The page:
The debate on Palestine is considerably more controversial with strong views on both sides around the question of a boycott of Israel. Tony Greenstein from Brighton and Hove branch has just won thunderous applause for an impassioned speech in support of the motion from Wolverhampton which the National Executive Council are (rightly in my view) supporting. This is a wide ranging motion about solidarity with the Palestinians - however the focus of the debate is around the question of a boycott of Israel. The motion calls for an immediate arms embargo and expresses principled support for an economic, cultural, academic and sporting boycott.The whole of motion 53 is as follows:
Leftwing opponents of the boycott proposals appear to me to cling to a very abstract view of class politics, leading them to believe that there could be some unity, in current circumstances, between Israeli and Palestinian workers. Helen Jenner, speaking on behalf of the NEC has explained that UNISON policy is absolutely in favour of dialogue, but that we have to respond to the appalling way in which the Palestinian people are being treated. UNISON is not opposed to the Israeli state or the Israeli people but to the policies of the Israeli government. Boycotts are a tactic to be considered and employed as appropriate.
Speakers in support of the motion are generally speaking from experience of the situation in Palestine, whereas opponents are giving generally more abstract presentations of an argument about workers unity, with a subtext of warnings about anti-semitism (and some exaggeration of exactly what the motion is calling for). Caroline Bedale from Manchester Community Health has given a characteristically measured response to the exaggerations from opponents to the motion.
Calls for a boycott of Israeli goods and institutions is not an attack upon the Israeli people - it is a legitimate tactic to seek to influence the practice of the Israeli government in oppressing the Palestinian people. The Conference has just overwhelmingly supported Motion 53 including the tactic of a boycott.
Motion : AgendaID 053 - PalestineHat-tip Bob from Brockley".
Conference continues to consider that a just solution to the Palestine-Israel conflict must be based upon international law and Israel should:
1) withdraw to its 1949-67 borders;
2) allow the refugees of 1948 to return home;
3) remove all its settlements from the Occupied Palestinian Territories and Occupied Syrian Al-Joulan;
4) take down the Apartheid Wall; and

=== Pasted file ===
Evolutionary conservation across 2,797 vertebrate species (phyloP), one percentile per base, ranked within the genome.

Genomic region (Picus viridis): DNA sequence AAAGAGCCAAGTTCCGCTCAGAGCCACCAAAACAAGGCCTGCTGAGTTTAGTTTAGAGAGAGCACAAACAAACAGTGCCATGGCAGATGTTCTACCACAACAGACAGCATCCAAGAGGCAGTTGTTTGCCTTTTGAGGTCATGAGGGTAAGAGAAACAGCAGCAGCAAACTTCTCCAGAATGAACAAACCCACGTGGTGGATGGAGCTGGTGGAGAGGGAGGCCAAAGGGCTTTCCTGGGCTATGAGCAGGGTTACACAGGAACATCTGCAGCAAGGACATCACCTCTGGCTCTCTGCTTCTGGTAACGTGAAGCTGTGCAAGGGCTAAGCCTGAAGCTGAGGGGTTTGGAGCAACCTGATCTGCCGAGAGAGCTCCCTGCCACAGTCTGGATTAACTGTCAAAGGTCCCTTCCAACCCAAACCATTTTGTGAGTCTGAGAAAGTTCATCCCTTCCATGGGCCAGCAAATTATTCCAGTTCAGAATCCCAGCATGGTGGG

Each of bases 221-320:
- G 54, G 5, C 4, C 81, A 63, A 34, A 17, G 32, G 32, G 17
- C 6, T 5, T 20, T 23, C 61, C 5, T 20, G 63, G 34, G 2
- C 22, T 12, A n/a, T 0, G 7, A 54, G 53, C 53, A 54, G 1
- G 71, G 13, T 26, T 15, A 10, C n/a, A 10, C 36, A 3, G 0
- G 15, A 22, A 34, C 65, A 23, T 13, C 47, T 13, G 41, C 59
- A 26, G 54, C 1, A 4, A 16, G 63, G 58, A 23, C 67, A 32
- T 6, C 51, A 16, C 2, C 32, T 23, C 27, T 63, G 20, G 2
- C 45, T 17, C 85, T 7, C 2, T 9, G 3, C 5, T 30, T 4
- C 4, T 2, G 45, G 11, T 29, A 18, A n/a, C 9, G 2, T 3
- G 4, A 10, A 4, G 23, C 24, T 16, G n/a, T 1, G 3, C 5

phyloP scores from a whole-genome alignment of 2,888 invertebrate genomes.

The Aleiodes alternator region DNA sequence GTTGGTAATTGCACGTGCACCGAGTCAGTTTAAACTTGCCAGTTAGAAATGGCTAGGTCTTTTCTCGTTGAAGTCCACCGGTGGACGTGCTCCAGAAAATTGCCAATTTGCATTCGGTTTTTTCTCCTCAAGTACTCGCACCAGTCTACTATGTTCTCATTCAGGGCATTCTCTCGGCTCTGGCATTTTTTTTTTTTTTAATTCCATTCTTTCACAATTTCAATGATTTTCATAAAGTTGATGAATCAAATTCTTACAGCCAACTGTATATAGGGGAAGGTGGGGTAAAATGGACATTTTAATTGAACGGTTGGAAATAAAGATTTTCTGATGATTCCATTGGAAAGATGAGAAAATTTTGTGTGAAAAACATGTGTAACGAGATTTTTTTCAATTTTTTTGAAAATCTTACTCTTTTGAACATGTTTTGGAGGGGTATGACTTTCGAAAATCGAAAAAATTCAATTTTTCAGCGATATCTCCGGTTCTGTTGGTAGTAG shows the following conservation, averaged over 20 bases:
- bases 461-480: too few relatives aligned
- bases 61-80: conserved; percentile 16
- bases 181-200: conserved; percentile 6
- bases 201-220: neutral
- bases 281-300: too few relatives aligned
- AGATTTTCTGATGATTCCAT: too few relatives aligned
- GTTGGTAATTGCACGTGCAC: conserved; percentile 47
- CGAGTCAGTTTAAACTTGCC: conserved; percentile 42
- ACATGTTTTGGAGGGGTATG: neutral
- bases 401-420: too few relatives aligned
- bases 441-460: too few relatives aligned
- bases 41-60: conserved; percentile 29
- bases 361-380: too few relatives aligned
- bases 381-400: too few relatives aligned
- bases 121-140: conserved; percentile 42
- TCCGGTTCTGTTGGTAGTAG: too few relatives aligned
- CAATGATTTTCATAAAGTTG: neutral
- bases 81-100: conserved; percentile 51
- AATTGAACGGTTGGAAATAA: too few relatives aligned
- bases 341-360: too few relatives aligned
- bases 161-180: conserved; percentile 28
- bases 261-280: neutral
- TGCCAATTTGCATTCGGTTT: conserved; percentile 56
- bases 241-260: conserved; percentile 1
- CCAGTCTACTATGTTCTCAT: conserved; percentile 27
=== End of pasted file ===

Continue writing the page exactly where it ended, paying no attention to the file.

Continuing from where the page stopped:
5) respect the Palestinian people's right to national self-determination and to establish a state in the West bank and the Gaza Strip with its capital in Jerusalem.
Conference notes that the Israeli occupation has now continued for 40 years. It welcomes the formation of the "Enough!" coalition to focus protest on this anniversary.
But Conference believes that ending the occupation demands concerted and sustained pressure upon Israel including an economic, cultural, academic and sporting boycott.
Conference condemns the economic sanctions imposed upon the Occupied Palestinian Territories following Palestinian Parliamentary Elections of 25 January 2006, which make worse the appalling economic circumstances of the occupation. It is a unique example of economic sanctions imposed, not upon an occupier, but upon a population struggling against illegal military occupation.
Conference instructs the National Executive Council to:
a) continue to campaign with the Palestine Solidarity Campaign and others as appropriate;
b) continue to develop capacity building projects with the Palestine General Federation of Trade Unions (PGFTU);
c) call upon the United Kingdom government to end the arms trade with Israel;
d) produce UNISON's own material on Palestine to build knowledge among members;
e) consider inviting a PGFTU delegation to tour regions;
f) seek ways to work with the Trades Union Congress (TUC) and other trade unions on the basis of the TUC 2006 Congress resolution;
g) raise the issue of Palestine with UNION's overseas partners and with international trade union federations with the aims of:
i) suspending the European Union/Israel Association Agreement; and
ii) a mandatory United Nations Arms Embargo on Israel of the kind the Security Council imposed on South Africa in 1977; and
h) encourage branches and regions to affiliate to the Palestine Solidarity Campaign (PSC), help build PSC branches and consider twinning with PGFTU organised public sector workers in Palestine.
Workers Liberty here.